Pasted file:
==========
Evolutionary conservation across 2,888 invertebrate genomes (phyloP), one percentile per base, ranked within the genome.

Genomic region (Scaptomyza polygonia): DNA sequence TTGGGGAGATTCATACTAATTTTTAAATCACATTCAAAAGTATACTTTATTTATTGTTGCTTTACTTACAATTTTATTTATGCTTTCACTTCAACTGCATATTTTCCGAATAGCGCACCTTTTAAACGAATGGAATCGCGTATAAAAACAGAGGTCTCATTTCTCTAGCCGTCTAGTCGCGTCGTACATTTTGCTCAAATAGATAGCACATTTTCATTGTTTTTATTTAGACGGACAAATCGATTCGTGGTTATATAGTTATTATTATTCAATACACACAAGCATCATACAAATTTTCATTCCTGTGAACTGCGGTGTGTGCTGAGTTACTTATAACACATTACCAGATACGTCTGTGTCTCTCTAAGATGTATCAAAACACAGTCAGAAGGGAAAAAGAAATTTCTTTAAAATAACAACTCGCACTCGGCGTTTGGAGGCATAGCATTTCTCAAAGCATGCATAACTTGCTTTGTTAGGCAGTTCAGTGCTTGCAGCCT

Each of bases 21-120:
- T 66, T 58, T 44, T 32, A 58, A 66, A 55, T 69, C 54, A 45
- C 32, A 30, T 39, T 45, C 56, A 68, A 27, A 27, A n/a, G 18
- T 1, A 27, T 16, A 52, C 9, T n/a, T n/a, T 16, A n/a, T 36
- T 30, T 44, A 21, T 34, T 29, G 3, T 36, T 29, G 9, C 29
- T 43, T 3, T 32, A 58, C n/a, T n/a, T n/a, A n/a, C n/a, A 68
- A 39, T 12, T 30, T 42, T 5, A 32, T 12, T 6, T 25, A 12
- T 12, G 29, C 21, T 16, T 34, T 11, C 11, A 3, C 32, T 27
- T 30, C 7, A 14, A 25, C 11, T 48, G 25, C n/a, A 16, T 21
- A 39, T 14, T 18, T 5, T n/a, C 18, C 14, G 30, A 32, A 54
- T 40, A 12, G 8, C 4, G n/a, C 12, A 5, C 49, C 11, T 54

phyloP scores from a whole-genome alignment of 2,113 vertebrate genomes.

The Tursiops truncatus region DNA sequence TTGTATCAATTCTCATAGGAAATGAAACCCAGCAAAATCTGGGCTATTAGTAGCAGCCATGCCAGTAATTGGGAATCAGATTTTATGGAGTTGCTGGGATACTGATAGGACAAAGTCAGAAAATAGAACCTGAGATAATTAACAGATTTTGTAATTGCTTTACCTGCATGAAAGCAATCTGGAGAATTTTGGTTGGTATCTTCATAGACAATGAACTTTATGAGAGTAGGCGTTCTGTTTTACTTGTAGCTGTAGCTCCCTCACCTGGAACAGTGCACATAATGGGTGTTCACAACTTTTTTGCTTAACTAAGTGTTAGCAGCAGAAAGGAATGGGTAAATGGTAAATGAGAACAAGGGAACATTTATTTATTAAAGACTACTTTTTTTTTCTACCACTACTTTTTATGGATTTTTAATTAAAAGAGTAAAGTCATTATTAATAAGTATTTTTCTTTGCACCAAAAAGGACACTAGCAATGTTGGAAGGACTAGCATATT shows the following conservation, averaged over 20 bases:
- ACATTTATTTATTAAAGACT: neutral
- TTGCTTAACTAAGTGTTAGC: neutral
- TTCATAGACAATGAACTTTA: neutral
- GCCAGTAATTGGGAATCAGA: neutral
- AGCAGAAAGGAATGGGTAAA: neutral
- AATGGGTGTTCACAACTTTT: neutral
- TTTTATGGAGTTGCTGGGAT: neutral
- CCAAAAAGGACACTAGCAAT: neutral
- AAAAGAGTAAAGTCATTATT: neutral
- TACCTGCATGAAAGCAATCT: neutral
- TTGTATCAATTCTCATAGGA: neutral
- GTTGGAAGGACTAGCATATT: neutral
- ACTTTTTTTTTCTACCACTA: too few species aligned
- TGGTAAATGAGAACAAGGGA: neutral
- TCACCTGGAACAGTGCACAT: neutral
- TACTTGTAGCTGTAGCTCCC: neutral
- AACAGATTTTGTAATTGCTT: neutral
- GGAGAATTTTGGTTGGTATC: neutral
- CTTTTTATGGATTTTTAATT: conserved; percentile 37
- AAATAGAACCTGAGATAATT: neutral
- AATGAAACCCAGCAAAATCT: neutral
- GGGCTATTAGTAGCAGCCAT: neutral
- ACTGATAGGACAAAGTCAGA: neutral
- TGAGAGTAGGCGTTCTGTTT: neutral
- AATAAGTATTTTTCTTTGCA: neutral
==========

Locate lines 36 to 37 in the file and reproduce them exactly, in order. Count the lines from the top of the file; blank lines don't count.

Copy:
- AATGAAACCCAGCAAAATCT: neutral
- GGGCTATTAGTAGCAGCCAT: neutral